out-of-body experiences

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out-of-body experiences (OBEs) occur when an individual's direct perception of the world seems to originate from a point outside their physical frame. Such perceptions usually engender the idea that the subject's consciousness or soul has become detached from the body, and thus released to fly freely throughout space. A typical example was reported by the author, Ernest Hemingway.

Hit by shrapnel during a battle in the 1917 Italian campaign, the writer reported an intense sensation of ‘my soul or something, coming right out of my body, like you'd pull a silk handkerchief out of a pocket by one corner. It flowed around and then came back and went in again.’ These brief ecstatic transports are an almost universal phenomenon. Similar experiences have been reported within most of the world's cultures and by people of all ages. They are not tied to any physical state nor any emotional situation. Surveys carried out by the University of Virginia in the 1970s suggest that OBEs occur in around 20% of the general population, with the incidence rising to almost 50% amongst marijuana users.

Despite the relative commonness of OBEs, they have traditionally been credited with a deep religious significance. In the Hindu Upanishads, the soul's flight in the sky appears as one of the six siddhis or supernormal powers attained by the enlightened. In Tibet, there is a separate designation (delog) for those who can detach themselves from their physical bodies. Similarly, the shamans of Siberia and North America achieve their special status through starvation and self-persecution rituals, which allow the adept to enter trances from which they can project their souls to distant places. Likewise the Yaqui sorcerer Don Juan, whose teachings were popularized (or possibly fictionalized) in the novels of Carlos Castaneda, claimed that out of body experiences could be controlled and promoted through the use of hallucinogenic drugs.

Although the Bible makes little explicit reference to OBEs its theology has provided the central framework for understanding these phenomena in the West. The episode in Acts 8: 39, when the Spirit of the Lord ‘caught away Philip’ from Gaza and placed him in Azotus, is sometimes understood as an OBE. Likewise, Paul's reference in Corinthians II 7: 2–4 to the convert ‘caught up in Paradise’, who heard unspeakable words, is seen as another example. These events map on to a division that has been central to Christian theology: the Pauline distinction between man's spiritual body and his fleshly self. Within the Christian mystical tradition, OBE has been interpreted as a moment of grace, which allows the individual to escape the restrictions of the sinful flesh. Moreover the out-of-body experience did seem to provide immediate evidence for St Paul's division between the spiritual and carnal bodies.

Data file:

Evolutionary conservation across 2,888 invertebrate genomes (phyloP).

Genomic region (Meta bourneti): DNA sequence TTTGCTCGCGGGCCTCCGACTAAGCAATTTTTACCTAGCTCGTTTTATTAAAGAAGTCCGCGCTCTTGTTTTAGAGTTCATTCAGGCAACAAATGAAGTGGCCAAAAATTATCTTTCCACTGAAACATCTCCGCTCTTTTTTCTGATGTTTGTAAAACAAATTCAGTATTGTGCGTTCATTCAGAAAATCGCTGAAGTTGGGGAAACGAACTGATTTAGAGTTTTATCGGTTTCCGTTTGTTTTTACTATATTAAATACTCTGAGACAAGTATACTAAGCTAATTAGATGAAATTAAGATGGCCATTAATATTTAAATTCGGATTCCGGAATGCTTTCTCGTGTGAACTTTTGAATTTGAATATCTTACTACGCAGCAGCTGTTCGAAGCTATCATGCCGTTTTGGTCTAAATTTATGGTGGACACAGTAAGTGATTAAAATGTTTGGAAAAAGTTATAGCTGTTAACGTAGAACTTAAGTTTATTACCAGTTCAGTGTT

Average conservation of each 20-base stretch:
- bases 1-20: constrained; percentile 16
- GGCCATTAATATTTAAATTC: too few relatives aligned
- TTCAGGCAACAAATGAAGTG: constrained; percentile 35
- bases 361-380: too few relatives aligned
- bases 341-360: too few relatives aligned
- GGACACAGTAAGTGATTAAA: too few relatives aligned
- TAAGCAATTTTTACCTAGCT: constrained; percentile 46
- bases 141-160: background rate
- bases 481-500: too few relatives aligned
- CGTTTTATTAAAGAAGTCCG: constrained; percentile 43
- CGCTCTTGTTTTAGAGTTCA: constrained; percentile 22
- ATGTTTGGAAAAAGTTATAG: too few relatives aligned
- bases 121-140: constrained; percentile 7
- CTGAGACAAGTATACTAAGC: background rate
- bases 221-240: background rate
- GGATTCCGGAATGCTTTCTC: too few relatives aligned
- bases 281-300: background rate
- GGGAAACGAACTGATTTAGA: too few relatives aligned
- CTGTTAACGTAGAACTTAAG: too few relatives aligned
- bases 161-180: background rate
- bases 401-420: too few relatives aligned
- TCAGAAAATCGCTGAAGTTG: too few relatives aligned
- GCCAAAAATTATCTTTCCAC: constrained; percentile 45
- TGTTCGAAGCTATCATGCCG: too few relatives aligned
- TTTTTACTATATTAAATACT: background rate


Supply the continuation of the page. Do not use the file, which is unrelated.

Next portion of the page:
With rise of Theosophy in the late nineteenth century, a more instrumental attitude to OBEs emerged. Drawing upon a mixture of Eastern mysticism and North American spiritualism, the theosophists developed a many layered model of man, gradating between the material and the astral selves. Authors such as Annie Besant and C. W. Leadbeater claimed that occult technique and meditation would allow the astral body to journey away from the physical flesh, joined only by a delicate silver cord. In the twentieth century, this model of ‘travelling clairvoyance’ or ‘astral projection’ was widely promoted in practical ‘How To’ books, such as Sylvan Muldoon and Hereward Carrington's The projection of the astral body (London, 1929).

Alongside the voluntary practice of astral projection, OBEs have also occurred spontaneously to individuals in situations of extreme stress or suffering. In 1918 Jack London published The Star Rover, a semi-fictional account of astral travelling based on the case of Edward Morell, a prisoner who repeatedly experienced OBEs whilst being tortured in Arizona State Penitentiary. On a larger scale, the Austrian psychoanalyst, Bruno Bettelheim, documented the incidence of OBEs amongst prisoners tortured and suffering in the concentration camps. More recently there have been minor epidemics of spontaneous OBEs unconnected to either stress or suffering. In America, the current wave of reports of alien abduction bears a strong resemblance to out of body experiences. In the UK house music scene, recreational users of the anaesthetic drug ketamine have reported a typical ‘trip’ in which the dissociated consciousness seems to travel from the prone body to a distant white room.

The pharmacological encouragement of OBEs provides strong anecdotal evidence for the idea that astral projection has a neurophysiological basis. This folk evidence has been reinforced by laboratory research carried out by Michael Persinger in Toronto and Susan Blackmore in Bristol. These psychologists have been able to simulate OBEs in subjects held in a state of sensory deprivation, through the electrical stimulation of the brain's temporal lobes. Persinger and Blackmore suggest that images witnessed during astral projection should be seen as makeshift mental models, made by the brain in order to orientate itself in the absence of sensory inputs. Within the framework of this research, the OBE does not reveal the soul's precarious connection to the body, rather it demonstrates the fragility of those models through which the brain normally makes sense of its place in the world.

Rhodri Hayward


Blackmore, S. (1982). Beyond the body: an investigation of out-of-the-body experiences. Granada, London.
Crookall, R. (1961). The study and practice of astral projection. Aquarian Press, London.